After many years of blogging, and consistent with my desire to move toward retirement, we have ended the Insights blog. Thanks to Doug Bedell for his years of blog support.

Will Shakespeare at the Ready

Posted on December 27, 2013
Filed Under The Writing Life | Leave a Comment

We’ve got a new technical writing colleague with us this morning, guys and gals. His name is William Shakespeare, and he has a really authoritative way with words. Will’s presence today is especially welcome because the question of avoiding “his” or “her” in technical writing has come up.

imgresThe English language and usage StackExchange site seems a trifle confused on this. But it refers us to Wikipedia, the web’s collegial font of all wisdom, and, lo, they, too, think highly of Will Shakespeare. Which makes us doubly proud to have him on hand.

So, what do you do, asks a StackExchange user, to avoid a limiting, in this case, male, gender in a sentence like, “The user attempts to maximize his own capacity.” Well, says Will Shakespeare when we turn to him (via Wikipedia), “There’s not a man I meet but doth salute me / As if I were their well-acquainted friend.” (That’s from Will’s rollicking play The Comedy of Errors.)

It turns out, adds Wikipedia, that “their can be understood equally well as referring to each man considered one at a time, or to all of them collectively.” That’s known, by golly, as the epicene their, meaning of indeterminate gender. And here, via Wikipedia, we have William Thackeray, another English authority, chiming in via his Rosalind saying in Vanity FairA person can’t help their birth.”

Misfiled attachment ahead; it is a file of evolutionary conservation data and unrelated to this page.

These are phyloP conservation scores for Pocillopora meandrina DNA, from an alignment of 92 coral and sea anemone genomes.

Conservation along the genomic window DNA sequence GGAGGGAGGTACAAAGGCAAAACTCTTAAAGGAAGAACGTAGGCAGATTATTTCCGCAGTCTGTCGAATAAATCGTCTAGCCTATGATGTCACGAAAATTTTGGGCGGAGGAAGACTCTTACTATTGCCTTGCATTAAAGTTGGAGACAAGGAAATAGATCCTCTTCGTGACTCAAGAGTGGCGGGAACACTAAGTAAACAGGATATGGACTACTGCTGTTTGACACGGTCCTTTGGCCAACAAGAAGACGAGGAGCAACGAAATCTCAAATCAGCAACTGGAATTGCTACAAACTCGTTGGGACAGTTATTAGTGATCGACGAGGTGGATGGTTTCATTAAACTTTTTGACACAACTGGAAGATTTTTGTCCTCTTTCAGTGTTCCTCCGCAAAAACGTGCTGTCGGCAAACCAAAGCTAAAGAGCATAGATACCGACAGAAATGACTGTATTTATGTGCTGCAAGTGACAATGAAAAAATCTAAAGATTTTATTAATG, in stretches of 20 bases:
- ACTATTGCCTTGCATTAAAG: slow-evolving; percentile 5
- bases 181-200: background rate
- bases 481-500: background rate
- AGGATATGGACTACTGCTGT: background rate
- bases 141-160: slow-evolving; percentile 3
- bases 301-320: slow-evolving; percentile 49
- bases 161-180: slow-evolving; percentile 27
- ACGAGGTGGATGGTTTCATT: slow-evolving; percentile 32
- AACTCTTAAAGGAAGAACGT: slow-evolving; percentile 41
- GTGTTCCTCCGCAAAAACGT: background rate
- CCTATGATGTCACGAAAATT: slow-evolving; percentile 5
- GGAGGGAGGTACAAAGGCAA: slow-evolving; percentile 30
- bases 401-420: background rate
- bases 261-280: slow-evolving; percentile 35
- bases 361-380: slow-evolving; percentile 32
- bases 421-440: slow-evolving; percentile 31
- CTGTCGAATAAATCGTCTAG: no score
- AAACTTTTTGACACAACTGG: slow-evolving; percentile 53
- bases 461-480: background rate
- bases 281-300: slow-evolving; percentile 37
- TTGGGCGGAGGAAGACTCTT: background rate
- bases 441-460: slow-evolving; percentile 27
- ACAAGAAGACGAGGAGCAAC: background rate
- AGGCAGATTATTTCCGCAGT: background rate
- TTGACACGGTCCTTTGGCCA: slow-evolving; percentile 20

All of which proves that, should a technical writer’s boss raise questions about his or her usage (“their” simply doesn’t seem to work here, Will), it’s advisable to have a shelf of English classics at hand, assuming you’ve already read them, of course. Have a nice day, Will, and thanks. – Doug Bedell

Writing to Negotiate Challenging Settings Safely

Posted on December 16, 2013
Filed Under Technology, The Writing Life | Leave a Comment

In this season of giving, Michelle Nijhuis provides a paen to science writing, “The Science and Art of Science Writing,” on The New York Times Opinionator blog. Since science writing is the parent tree of technical writing, the sentiments here are worth sharing. “I blame a rattlesnake for my career,” Michelle begins.

imagesShe what? Well, experiences are where you find them and Michelle one night found herself hiking through Arizona desert country when her party came upon a coiled rattlesnake. “The snake was gorgeous, even regal in its growing annoyance,” Michelle recalls, “but I found myself paying more attention to the scientists around it. What had brought them to this particular place and this very odd hobby?…The snake, I realized, was interesting. The people, dubious habits and all, were fascinating.”

Just so. Technical writing becomes science writing in the service of helping people, real people making their rounds in actual enterprises – or even fussing with, say, a home computer – more adept at what they’re doing. Your text helps them solve a problem or run a mechanism. It’s the form of writing, perhaps, with the most immediate return, one of direct service and demonstrable results.

Industrial plants and other mechanisms can be terribly complex. To unlock them, to help make them efficiently functional and achieve appropriate results is to provide directions to an immediate end. That’s what technical writing does – there’s little time for pondering, but a great need for following efficiently laid out directions.

Hiking in the Arizona desert at night, you probably wouldn’t have a manual on hand for how to treat a rattlesnake (though you might). But, in Michelle Nijhus’ case, to observe smart people avoiding harm from the encounter was to decide to help other colleagues by providing clear insights and directions to the pathways of science. That’s not technical writing, as such, but it’s awfully close, as close as you might want to get to a rattlesnake without knowing clearly and carefully what you’re doing there. – Doug Bedell

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